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Valproate Efficacy in Cocaine-Bipolar Comorbidity

Information source: University of Miami
ClinicalTrials.gov processed this data on August 20, 2015
Link to the current ClinicalTrials.gov record.

Condition(s) targeted: Bipolar Disorder; Cocaine Dependence

Intervention: Valproate vs. Placebo (Drug)

Phase: Phase 1/Phase 2

Status: Completed

Sponsored by: University of Miami

Official(s) and/or principal investigator(s):
Ihsan M Salloum, MD, MPH, Principal Investigator, Affiliation: University of Miami


This proposal will test the efficacy of a promising pharmacological approach for the treatment of comorbid cocaine dependence and bipolar disorder. We propose a randomized, double blind, placebo controlled 12-week trial to test the efficacy of Divalproex sodium (Valproate) plus treatment as usual compared to placebo plus treatment as usual in decreasing cocaine use and stabilizing mood symptoms among patients with comorbid cocaine dependence and bipolar disorder. Treatment as usual includes the use of lithium carbonate for mood stabilization plus supportive psychosocial treatment.

Clinical Details

Official title: Valproate Efficacy in Cocaine-Bipolar Comorbidity

Study design: Allocation: Randomized, Endpoint Classification: Safety/Efficacy Study, Intervention Model: Parallel Assignment, Masking: Double Blind (Subject, Caregiver, Investigator, Outcomes Assessor), Primary Purpose: Treatment

Primary outcome: This will be operationalized as an increase in the weekly mean proportion of self-report cocaine-abstinent (non-use) days confirmed by urine screen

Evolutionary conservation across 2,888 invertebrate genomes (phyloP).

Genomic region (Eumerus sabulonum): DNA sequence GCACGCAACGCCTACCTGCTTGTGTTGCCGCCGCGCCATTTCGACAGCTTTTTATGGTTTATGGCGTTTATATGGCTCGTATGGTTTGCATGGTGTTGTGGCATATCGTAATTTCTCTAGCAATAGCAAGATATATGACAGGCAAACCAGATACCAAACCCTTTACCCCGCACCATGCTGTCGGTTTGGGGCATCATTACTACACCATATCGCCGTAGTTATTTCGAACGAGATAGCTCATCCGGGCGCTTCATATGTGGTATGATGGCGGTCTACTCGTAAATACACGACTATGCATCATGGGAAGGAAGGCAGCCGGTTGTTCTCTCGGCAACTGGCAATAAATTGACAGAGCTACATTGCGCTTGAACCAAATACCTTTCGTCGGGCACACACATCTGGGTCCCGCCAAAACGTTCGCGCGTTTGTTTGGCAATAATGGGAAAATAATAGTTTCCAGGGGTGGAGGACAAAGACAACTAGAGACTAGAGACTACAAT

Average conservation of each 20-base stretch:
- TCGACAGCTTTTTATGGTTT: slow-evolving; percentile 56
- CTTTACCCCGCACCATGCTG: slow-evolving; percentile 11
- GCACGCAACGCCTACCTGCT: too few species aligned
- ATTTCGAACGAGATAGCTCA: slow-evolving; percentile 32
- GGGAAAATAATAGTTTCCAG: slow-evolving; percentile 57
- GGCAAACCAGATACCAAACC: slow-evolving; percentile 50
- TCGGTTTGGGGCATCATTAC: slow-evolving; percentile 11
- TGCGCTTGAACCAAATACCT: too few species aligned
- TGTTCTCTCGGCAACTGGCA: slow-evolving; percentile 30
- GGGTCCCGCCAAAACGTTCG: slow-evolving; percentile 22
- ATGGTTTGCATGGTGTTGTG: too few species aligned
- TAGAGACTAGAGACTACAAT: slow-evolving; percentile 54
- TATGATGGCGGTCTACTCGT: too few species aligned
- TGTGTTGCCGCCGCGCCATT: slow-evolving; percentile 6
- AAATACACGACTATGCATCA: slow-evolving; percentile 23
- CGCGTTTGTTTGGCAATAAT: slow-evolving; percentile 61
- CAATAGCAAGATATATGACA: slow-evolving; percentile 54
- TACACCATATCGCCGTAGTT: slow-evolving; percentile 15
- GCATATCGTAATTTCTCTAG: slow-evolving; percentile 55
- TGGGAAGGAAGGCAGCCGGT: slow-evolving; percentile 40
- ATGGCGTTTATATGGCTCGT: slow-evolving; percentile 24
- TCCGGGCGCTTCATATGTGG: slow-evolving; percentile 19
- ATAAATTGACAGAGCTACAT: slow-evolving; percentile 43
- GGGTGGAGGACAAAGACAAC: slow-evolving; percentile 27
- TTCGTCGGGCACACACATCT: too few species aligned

Secondary outcome: Percentage of cocaine-abstinent days, proportion of participants with total abstinence, time to relapse to cocaine use, severity of cocaine use, cocaine craving scales, severity of HIV risk behavior

Detailed description: Bipolar disorder has the highest rate of association with cocaine and other substance use disorders than any other major severe psychiatric syndrome. This comorbidity represents a major treatment challenge and is associated with severe disability, morbidity, and heightened risk for suicide. The aims of this study are: 1. Examine the efficacy of valproate plus treatment as usual compared to placebo plus treatment as usual in decreasing cocaine use in patients with cocaine dependence and comorbid bipolar disorder. 2. Determine whether primary vs. secondary cocaine dependence, bipolar subtype (depressed vs. manic/mixed) and the presence of additional substance use disorders moderate the association between treatment and cocaine use outcome. 3. Assess the effects of medication compliance and mood symptoms as mediators of cocaine use outcome.


Minimum age: 18 Years. Maximum age: 65 Years. Gender(s): Both.


Inclusion Criteria:

- Meet DSM-IV criteria for cocaine dependence and a concurrent bipolar disorder

Exclusion Criteria:

- Schizophrenia, schizoaffective, and any non-bipolar psychotic disorder, unipolar

major depression, primary anxiety disorder, mental retardation, and signs of impaired cognitive functioning.

- Current DSM-IV criteria for dependence on substances other than cocaine, alcohol,

cannabis, nicotine, or caffeine

- Neurological conditions including epilepsy, history of brain injury, encephalitis, or

any organic brain syndrome or documented focally abnormal EEG

- Medical conditions including severe cardiac, liver, kidney, or liver disease.

- Pregnancy

- Inability or unwillingness to use contraceptive methods

- Any medical condition or other reason that in the opinion of the investigator would

prevent the subject from completing the protocol.

Locations and Contacts

University of Miami Miller School of Medicine, Miami, Florida 33136, United States

University of Miami Miller School of Medicine, Department of Psychiatry, Miami, Florida 33136, United States

Additional Information

Related publications:

Salloum IM, Douaihy A, Cornelius JR, Kirisci L, Kelly TM, Hayes J. Divalproex utility in bipolar disorder with co-occurring cocaine dependence: a pilot study. Addict Behav. 2007 Feb;32(2):410-5. Epub 2006 Jun 30.

Starting date: March 2006
Last updated: November 19, 2014

Page last updated: August 20, 2015

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